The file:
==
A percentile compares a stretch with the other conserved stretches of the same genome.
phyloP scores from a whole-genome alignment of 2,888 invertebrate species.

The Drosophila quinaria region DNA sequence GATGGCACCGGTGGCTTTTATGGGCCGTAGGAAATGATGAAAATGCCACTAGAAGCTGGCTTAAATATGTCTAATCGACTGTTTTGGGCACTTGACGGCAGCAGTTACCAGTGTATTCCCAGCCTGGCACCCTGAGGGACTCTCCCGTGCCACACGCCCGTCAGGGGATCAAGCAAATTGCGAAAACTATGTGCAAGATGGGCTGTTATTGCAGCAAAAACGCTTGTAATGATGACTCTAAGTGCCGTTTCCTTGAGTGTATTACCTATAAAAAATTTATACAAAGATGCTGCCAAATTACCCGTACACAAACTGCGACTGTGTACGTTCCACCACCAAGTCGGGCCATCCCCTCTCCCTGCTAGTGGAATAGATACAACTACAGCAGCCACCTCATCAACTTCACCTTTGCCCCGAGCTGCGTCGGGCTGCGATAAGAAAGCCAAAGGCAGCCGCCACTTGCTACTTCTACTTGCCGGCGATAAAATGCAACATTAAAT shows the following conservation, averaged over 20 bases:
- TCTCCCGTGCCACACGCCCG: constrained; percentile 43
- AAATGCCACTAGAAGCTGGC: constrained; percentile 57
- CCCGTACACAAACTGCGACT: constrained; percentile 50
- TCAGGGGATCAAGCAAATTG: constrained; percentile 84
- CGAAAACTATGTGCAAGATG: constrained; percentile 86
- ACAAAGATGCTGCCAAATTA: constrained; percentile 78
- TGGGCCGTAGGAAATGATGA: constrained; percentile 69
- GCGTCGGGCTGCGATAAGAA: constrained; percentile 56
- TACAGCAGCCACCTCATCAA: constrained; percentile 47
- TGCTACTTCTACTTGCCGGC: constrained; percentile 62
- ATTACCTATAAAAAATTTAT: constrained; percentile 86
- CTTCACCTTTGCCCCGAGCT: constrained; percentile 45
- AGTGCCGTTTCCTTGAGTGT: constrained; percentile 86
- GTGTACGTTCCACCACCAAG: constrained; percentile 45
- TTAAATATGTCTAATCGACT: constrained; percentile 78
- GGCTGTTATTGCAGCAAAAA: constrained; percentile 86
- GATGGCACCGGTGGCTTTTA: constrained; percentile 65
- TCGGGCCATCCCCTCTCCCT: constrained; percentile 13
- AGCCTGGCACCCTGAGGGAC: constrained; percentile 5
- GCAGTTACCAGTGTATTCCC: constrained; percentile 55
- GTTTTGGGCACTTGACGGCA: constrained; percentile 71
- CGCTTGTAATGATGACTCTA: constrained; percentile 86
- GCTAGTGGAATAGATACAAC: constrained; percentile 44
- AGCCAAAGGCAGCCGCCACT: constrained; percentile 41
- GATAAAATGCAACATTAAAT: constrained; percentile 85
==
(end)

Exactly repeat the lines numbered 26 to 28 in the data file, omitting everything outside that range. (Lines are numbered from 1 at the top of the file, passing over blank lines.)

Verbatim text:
- GCTAGTGGAATAGATACAAC: constrained; percentile 44
- AGCCAAAGGCAGCCGCCACT: constrained; percentile 41
- GATAAAATGCAACATTAAAT: constrained; percentile 85